Question: Can you please repeat the website for recorded information of historical lightning strikes? is there information for lightning protection design?

Siemens: There are several resources:

Question: Closed transition on redundant automatic transfer switches?  Interlocked for synchronization?

Siemens: If the redundancy of the AT’s is done through a double ended lineup, utilizing a closed transition will add to the resiliency.

Question: What about connection of the power system to the building management system for notifying the owner of trouble or fault or power on generator? What about the power system being connected to the building management DCS or SCADA system to notify the owner in the event of problems, faults or generator running?

Siemens: Integration of the power system to the building automation system adds to the resiliency, and today is also becoming standard practice. I would consider analysis of the electrical meter loads and demand analysis to better understand how the electrical system is being utilized and responding.

Question: Is there a way to incorporate battery energy storage systems to increase resiliency in a hospital design?

Siemens: Yes. I would consider fuel cells or natural gas generators as the payback would be expected to be quicker. If batteries are added, it would be added off the load side of the transfer switch. To provide an added benefit to the owner review flywheel versus battery uninterruptible power supplies.

Question: Besides performing a short circuit analysis, isn’t a coordination study an aspect of electrical systems resiliency?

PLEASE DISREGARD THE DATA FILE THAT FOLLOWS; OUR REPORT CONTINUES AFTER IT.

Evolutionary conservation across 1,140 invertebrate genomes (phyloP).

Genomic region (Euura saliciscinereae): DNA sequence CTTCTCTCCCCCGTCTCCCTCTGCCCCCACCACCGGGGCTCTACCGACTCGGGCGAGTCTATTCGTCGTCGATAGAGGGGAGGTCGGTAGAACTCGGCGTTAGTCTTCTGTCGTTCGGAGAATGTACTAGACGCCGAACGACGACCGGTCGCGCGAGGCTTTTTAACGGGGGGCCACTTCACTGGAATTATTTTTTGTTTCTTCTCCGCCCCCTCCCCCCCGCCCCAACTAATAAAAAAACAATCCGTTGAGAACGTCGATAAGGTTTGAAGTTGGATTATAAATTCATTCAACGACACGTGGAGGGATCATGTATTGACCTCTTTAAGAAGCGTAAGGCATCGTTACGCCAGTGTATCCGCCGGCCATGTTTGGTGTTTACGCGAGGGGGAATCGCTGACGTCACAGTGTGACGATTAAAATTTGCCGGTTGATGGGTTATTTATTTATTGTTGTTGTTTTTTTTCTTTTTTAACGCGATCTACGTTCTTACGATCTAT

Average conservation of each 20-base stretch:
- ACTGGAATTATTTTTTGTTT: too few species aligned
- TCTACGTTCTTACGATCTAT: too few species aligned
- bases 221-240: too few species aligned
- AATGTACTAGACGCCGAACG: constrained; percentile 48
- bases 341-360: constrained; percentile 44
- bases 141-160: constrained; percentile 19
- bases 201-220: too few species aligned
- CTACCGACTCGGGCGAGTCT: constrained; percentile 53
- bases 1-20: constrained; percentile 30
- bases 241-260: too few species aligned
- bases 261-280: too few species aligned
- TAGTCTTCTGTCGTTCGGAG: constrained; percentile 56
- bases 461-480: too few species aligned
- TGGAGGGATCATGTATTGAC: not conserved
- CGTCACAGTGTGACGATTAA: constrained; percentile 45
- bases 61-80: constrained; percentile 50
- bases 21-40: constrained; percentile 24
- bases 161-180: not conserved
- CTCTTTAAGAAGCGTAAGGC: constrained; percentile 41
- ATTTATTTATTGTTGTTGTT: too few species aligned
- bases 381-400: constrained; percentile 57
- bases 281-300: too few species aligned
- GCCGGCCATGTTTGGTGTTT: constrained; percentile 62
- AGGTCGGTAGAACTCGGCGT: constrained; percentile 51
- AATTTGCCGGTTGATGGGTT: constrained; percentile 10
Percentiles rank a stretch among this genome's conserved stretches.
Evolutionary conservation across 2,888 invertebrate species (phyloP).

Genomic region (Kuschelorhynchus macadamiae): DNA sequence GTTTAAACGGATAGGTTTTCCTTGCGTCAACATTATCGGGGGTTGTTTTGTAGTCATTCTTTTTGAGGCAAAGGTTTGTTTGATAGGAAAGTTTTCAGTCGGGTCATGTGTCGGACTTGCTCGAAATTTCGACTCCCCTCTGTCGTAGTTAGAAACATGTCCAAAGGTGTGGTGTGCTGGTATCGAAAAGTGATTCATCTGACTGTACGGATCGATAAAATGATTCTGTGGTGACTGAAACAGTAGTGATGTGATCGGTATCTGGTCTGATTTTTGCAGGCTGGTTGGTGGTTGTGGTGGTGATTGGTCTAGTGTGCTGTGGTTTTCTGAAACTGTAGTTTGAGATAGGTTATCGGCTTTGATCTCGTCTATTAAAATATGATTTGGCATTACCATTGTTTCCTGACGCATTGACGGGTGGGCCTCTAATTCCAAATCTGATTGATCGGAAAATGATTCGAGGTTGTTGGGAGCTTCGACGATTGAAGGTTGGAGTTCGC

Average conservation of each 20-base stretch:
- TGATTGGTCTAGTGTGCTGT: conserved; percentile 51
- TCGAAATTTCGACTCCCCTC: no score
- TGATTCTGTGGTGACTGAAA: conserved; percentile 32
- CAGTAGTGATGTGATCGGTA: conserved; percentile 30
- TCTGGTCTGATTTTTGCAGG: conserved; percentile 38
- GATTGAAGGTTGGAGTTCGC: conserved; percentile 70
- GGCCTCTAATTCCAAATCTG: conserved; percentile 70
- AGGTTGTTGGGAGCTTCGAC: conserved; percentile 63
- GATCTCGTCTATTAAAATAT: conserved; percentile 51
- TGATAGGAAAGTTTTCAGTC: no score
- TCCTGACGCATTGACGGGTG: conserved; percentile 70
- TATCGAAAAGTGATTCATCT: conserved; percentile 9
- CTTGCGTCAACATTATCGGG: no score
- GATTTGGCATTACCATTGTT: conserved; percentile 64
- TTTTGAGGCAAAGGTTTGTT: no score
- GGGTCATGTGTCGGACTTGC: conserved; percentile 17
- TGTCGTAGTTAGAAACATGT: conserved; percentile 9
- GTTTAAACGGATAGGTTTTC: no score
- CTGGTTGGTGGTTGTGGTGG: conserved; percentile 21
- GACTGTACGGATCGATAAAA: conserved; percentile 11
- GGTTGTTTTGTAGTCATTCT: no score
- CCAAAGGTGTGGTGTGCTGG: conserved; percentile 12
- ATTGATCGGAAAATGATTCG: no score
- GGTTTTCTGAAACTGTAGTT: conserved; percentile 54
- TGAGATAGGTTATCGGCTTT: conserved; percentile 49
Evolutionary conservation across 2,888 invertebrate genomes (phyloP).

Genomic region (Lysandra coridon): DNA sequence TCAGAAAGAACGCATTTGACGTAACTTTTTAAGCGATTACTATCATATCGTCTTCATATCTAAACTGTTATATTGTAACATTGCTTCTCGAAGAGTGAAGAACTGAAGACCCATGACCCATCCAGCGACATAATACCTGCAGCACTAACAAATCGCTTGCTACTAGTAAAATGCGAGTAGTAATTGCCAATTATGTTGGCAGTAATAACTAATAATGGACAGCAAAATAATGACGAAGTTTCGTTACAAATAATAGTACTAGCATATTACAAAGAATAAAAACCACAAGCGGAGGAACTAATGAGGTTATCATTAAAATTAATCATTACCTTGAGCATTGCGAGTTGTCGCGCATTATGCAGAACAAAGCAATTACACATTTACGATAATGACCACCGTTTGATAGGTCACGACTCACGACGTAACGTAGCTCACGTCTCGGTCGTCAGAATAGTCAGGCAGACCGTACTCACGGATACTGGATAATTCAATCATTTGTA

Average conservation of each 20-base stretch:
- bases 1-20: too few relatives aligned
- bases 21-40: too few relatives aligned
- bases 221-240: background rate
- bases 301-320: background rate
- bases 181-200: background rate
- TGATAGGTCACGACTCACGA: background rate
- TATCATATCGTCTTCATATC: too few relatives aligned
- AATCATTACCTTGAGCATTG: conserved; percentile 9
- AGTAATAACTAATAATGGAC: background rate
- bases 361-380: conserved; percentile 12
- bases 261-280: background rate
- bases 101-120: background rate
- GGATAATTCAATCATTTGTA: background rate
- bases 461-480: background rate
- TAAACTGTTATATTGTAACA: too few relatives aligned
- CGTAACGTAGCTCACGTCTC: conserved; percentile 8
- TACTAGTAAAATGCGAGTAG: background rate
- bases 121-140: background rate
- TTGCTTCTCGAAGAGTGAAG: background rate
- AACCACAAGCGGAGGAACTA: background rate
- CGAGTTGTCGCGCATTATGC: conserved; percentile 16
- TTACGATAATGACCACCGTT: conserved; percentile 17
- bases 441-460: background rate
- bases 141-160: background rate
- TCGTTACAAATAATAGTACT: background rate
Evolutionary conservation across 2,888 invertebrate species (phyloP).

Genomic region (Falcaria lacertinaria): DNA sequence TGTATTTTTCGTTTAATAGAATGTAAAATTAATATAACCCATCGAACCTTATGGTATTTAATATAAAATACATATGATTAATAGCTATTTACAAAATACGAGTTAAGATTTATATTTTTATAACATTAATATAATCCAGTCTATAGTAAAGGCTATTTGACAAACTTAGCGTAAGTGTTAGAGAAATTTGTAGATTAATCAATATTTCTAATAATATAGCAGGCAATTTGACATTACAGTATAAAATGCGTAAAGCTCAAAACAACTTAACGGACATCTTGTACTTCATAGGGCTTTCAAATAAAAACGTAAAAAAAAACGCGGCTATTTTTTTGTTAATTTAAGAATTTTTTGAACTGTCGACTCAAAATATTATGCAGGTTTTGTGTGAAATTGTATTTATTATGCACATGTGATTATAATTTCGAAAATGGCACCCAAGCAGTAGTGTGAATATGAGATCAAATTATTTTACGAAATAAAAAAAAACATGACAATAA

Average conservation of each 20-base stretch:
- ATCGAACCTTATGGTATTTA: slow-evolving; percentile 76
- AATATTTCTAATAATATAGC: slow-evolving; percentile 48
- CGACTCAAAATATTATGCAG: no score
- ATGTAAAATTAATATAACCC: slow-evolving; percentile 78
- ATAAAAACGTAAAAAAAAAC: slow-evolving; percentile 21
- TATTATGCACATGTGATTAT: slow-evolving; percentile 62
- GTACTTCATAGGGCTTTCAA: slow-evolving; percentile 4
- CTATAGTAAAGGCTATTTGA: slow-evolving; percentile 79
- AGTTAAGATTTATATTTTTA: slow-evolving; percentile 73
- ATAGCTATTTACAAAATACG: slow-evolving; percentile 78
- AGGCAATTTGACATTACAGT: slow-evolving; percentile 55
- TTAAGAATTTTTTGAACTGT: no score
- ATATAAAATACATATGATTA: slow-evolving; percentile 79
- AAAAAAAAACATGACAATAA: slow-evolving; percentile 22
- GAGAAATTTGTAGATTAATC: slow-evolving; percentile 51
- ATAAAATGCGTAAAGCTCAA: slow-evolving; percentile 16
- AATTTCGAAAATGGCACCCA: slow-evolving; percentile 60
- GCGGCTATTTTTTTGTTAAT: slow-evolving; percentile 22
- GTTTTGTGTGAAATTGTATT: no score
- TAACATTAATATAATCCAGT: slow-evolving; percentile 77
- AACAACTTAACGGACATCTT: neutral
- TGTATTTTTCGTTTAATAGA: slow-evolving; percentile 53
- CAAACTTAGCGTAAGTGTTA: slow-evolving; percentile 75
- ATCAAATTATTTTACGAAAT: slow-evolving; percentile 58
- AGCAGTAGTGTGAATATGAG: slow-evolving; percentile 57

Siemens: No, the short circuit analysis is required to determine the proper AIC rating and the coordination study is part of selection of the circuit breakers to ensure a circuit breaker tripping minimizes the impact to the coordination.

Question: Wouldn’t the closed transition capability also require synchronizing equipment and may require additional protective relay equipment and more setting flexibility?

Siemens: Depending on the application and where the transition is occurring, yes. The closed transition would also require a higher AIC rating of the electrical equipment

Question: Are there parts of the USA where Siemens does not have a commercial or industrial power distribution presents due to the other manufacturers?

Siemens: Siemens has national coverage across the USA and North America. While there are always other distribution manufacturers in many of these markets, Siemens continues to focus on end users and have full coverage to support clients and end users.

Question: How about integration of large UPS systems?

Siemens: Depending on what the UPS serves and how it impacts the operations, this could also add resiliency to a facility. It’s important to consider what maintenance would be required for a UPS.

Question: Is something like lead acid batteries ever used to improve resiliency by providing essential power for direct current operated equipment or controls?

Siemens: Many hospitals use small battery UPSs to serve imaging, lab or pharmacy equipment. While these minimize interruptions during power outages and generator tests, they also become a maintenance nightmare for replacement costs (typically 3 to 5 years).

Question: For resiliency, we need to have two different power supply from the utility, correct?

Siemens: No, providing two different “power supplies from the utility” is one option. Unfortunately, sometime it’s not possible so resiliency will need to be added other ways.

Question: Could you please clarify if EPMS is recognized by NFPA 99 as essential system? If yes, is it directly called for and exactly in which category?

Siemens: Electrical power monitoring system is to process, analyze, store and share energy usage and status of the electrical system. It contributes to the resiliency but not part of the essential system, serving load.